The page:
Motherland Essentials skincare products display
Handcrafted skincare products from Motherland Essentials.

Photo courtesy of Andrea Davis

Amid a week of protests, as Americans grapple with systemic racism across many industries, a new economic initiative urges major retailers to support Black-owned businesses. 15 Percent Pledge calls for major retailers to pledge 15% of their shelf space to Black-owned businesses, beginning with calls for reform at Target, Sephora, Whole Foods, and Shopbop.

The new initiative is led by Aurora James, founder of Brother Vellies, an artisan-made accessories brand. In an Instagram post on May 29th, James called for large retailers to commit to buying 15% of their products from Black-owned businesses. “So many of your businesses are built on Black spending power,” said James. “This is the least you can do for us. We represent 15% of the population and we need to represent 15% of your shelf space.” Sephora publicly committed to the 15 percent pledge on Wednesday.

New Opportunities for Black-Owned Businesses

Andrea Davis, owner of artisan skincare company Motherland Essentials believes the initiative is a step in the right direction for major retailers, who she says are largely out of touch with the communities they inhabit. “Black people are not represented in these major stores, yet we spend billions of dollars with them every year. None of that money goes to the black community, which is a huge problem because we are giving our money to places that don’t even try to include us. Most of my wholesale accounts have come from independent retailers and boutiques because they understand the importance of not only stimulating the economy of small businesses but also including the people, black people, that purchase from them,” she said.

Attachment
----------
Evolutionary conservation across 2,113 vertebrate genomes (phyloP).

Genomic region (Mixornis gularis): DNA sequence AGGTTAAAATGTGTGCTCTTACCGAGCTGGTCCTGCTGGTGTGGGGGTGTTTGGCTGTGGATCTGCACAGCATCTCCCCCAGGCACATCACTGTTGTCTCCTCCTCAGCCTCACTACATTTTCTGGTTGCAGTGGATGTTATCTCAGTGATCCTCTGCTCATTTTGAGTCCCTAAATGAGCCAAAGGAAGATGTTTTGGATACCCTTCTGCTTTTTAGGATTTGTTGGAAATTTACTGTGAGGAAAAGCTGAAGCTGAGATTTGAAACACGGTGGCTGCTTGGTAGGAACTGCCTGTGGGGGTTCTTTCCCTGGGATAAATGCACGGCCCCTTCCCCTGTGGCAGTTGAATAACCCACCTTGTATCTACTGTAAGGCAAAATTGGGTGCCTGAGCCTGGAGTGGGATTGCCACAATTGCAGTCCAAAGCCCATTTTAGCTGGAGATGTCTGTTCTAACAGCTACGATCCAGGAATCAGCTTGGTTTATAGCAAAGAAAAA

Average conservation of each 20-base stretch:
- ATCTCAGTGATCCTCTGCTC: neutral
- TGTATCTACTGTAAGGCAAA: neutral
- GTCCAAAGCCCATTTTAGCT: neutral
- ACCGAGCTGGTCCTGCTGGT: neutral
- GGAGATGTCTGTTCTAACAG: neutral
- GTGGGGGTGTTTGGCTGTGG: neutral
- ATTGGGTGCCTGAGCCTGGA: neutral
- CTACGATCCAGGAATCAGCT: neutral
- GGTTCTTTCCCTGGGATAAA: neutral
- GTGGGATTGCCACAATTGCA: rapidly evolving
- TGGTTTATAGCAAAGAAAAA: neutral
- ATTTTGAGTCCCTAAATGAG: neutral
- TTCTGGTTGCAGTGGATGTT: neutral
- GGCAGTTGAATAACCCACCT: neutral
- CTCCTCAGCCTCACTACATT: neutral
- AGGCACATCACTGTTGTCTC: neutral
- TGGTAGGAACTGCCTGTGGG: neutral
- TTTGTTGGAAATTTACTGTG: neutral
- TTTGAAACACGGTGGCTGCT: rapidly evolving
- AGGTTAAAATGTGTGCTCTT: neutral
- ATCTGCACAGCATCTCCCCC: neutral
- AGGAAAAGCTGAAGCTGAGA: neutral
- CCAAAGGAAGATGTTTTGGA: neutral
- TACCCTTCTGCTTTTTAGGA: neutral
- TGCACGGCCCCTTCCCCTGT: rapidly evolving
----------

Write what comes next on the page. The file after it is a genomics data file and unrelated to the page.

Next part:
For Davis, the 15 Percent Pledge represents an opportunity for her handcrafted products to reach a new audience. “I would have an opportunity to grow my company into a business that can affect some big change in my community by creating job opportunities, skill development, and mentorship opportunities,” she said.

Andrea Davis of Motherland Essentials
Andrea Davis of Motherland Essentials

Taking the 15 Percent Pledge

The 15 Percent Pledge has three components: 

    1. Take stock of the existing roster of suppliers and audit diversity in the business
    2. Take ownership of the company’s current status, ideally asking for public accountability 
    3. Take action to get to 15% Black brand representation within the business

James’ hope: purchase orders from big box stores could help Black businesses gain access to investment from banks and other investors. “Small businesses can turn into bigger ones. Real investment will start happening in Black businesses which will subsequently be paid forward into our Black communities,” she said. 

James looks at the current imbalance in wholesale business as an opportunity for retailers to show material support for Black communities beyond a one-time donation. “Don’t get me wrong, I understand the complexities of this request,” she said. “I have sold millions of dollars of product over the years from a business I started with $3500 at a flea market. So I am telling you we can get this figured out.”